The research team found that the beebread in 17 percent of honeybee colonies exhibited acutely high levels of pesticide exposure. The study also found that 73 percent of colonies displayed chronic pesticide exposure. According to researchers, more than 60 percent of pesticides found were accounted to surrounding farmlands and orchards that were not sprayed during the blooming season. The study's lead researcher inferred that the pesticides might be coming from other treated crops that surround the orchard. It could also be that pre-bloom sprays have accumulated in nearby flowering seeds, the lead author stated.
"Surprisingly, there is not much known about the magnitude of risk or mechanisms of pesticide exposure when honeybees are brought in to pollinate major agricultural crops. Beekeepers are very concerned about pesticides, but there's very little field data. We're trying to fill that gap in knowledge, so there's less mystery and more fact regarding this controversial topic...We found risk was attributed to many different types of pesticides. Neonicotinoids were not the whole story, but they were part of the story. Because neonicotinoids are persistent in the environment and accumulate in pollen and nectar, they are of concern. But one of our major findings is that many other pesticides contribute to risk," said study lead author Scott McArt in ScienceDaily.com.
The findings were published in the journal Scientific Reports.
A vast number of studies have long established that pesticide use and exposure result in detrimental health effects among humans. A type of pesticide called neonicotinoids, for instance, was known to affect the body's central nervous system. "These synthetic pesticide chemicals do not limit their damage to the nervous systems of insects," warns environmental scientist and lab director Mike Adams, the Health Ranger. "Via the same biochemical pathways, these same pesticide chemicals also disrupt and damage the nervous systems of humans, promoting Alzheimer's and dementia," Adams warns.
According to a report by the European Food Safety Commission (EFSA), neonicotinoid pesticides inhibit the normal development and function of the human nervous system. The toxic pesticide was also known to cause damage in brain structures and functions essential in learning and memory. As a result, EFSA’s Plant Protection Products and their Residues panel has called for a definition of standards that will indicate when developmental neurotoxicity studies can be submitted.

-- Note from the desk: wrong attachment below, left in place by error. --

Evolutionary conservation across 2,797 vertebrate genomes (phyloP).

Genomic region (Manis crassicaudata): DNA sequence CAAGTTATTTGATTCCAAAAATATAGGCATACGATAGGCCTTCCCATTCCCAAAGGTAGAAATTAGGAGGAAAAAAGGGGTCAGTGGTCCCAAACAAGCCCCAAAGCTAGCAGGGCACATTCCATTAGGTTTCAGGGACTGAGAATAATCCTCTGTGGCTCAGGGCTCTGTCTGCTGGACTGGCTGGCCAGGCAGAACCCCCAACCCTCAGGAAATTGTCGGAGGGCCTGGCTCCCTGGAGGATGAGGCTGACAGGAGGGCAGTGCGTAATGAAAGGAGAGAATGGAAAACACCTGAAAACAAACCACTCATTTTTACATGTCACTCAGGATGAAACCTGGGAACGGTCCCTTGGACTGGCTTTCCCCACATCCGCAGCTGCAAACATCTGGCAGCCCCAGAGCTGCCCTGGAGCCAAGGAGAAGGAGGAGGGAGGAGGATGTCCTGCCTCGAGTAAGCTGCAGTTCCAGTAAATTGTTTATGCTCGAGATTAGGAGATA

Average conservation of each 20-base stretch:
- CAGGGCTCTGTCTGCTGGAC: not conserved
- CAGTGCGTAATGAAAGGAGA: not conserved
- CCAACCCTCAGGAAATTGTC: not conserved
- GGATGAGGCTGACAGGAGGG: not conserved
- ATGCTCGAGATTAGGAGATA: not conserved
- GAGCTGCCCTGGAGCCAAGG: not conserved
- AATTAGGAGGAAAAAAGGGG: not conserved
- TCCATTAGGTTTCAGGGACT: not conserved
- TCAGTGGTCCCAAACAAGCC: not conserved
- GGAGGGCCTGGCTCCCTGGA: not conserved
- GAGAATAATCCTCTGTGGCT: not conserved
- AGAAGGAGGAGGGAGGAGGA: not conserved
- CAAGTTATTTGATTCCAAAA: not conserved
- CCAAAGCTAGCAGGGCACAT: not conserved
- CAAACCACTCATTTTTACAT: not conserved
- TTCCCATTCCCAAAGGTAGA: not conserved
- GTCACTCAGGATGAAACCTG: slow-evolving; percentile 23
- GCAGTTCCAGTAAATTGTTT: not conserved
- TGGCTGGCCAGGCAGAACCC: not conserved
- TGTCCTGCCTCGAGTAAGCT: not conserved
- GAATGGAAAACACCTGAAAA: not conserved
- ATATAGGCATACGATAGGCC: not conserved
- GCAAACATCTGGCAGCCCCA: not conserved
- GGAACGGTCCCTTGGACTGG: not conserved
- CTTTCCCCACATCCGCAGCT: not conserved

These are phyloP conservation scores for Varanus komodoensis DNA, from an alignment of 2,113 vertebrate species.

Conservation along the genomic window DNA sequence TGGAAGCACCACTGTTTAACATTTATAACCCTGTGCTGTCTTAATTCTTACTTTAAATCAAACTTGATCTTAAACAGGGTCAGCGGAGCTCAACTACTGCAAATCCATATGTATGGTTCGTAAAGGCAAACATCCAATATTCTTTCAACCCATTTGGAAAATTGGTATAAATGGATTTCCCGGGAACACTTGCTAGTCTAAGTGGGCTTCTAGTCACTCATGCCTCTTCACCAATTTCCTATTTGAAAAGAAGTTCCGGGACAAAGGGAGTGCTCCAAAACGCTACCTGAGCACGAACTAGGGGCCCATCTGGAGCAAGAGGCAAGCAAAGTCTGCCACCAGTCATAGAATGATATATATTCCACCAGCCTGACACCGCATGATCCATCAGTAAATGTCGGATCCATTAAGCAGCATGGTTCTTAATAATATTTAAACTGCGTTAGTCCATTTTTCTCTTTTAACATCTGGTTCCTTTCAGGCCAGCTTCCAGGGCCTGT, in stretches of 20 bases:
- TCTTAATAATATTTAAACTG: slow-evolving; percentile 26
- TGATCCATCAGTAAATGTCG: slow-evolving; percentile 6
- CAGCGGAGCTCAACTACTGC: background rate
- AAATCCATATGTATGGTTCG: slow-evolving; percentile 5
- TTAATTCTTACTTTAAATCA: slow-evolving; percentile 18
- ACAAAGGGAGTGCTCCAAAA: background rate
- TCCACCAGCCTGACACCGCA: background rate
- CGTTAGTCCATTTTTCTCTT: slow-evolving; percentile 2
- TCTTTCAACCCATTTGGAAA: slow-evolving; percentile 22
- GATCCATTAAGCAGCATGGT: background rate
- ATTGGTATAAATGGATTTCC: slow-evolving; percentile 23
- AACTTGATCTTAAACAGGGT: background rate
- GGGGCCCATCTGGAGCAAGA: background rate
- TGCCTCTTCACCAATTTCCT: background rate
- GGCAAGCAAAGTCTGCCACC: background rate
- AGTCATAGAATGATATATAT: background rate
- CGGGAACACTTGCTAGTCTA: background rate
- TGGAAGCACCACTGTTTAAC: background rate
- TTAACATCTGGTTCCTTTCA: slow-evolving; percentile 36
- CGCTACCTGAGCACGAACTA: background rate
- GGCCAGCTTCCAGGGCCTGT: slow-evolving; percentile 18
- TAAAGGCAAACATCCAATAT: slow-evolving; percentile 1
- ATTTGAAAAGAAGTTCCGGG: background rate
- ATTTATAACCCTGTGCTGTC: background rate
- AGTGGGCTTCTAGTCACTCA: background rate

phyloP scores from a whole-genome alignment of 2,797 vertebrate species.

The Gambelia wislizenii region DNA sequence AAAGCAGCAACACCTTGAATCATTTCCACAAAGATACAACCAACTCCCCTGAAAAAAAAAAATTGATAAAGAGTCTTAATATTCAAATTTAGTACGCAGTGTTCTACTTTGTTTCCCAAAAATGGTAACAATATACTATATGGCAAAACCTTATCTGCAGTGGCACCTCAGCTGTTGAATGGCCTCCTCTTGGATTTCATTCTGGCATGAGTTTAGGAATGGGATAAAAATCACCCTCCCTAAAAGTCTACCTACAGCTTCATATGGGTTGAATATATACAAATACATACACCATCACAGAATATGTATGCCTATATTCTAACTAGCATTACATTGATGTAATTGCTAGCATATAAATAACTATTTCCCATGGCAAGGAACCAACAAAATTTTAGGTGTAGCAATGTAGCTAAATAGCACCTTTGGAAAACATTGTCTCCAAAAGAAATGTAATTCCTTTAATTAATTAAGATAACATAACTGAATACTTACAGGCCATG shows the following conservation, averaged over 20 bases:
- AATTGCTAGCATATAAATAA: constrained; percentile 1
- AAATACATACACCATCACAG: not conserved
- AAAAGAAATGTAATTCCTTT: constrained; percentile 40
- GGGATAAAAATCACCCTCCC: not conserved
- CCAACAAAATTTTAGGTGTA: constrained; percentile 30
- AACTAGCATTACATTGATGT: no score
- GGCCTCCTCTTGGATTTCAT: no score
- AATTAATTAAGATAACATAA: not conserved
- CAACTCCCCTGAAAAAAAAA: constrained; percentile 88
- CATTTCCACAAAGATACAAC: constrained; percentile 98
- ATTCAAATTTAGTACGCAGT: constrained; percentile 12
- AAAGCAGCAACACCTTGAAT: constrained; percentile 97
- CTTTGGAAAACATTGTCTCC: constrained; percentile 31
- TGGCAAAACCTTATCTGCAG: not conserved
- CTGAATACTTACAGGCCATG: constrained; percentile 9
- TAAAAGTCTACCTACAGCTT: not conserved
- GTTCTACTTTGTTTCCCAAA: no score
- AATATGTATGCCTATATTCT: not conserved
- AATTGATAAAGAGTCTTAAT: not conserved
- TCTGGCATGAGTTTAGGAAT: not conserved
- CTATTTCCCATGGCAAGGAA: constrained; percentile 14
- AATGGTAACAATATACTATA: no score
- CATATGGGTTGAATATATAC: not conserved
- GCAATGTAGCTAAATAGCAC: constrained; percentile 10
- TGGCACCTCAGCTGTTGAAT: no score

According to the panel, two types of neonicotinoid pesticides – acetamiprid and imidacloprid – were shown to negatively impact “the development of neurons and brain structures associated with functions such as learning and memory. It concluded that some current guidance levels for acceptable exposure to acetamiprid and imidacloprid may not be protective enough to safeguard against developmental neurotoxicity and should be reduced. These so-called toxicological reference values provide clear guidance on the level of a substance that consumers can be exposed to in the short- and long-term without an appreciable health risk.”
A 2016 review also showed that exposure to the toxic chemical was associated with adverse developmental or neurological outcomes such as autism spectrum disorder and anencephaly. The pesticide was also found to cause a congenital heart defect called Tetralogy of Fallot. Chronic neonicotinoid exposure was also associated with memory loss and finger tremor. The findings were published in the journal Environmental Health Perspectives.
Furthermore, the National Cancer Institute's Agricultural Health Study showed that farmers using toxic pesticides had higher cancer rates compared with the general population. According to the study, farming communities exhibited higher rates of multiple myeloma, soft tissue carcinoma, leukemia and non-Hodgkin lymphoma.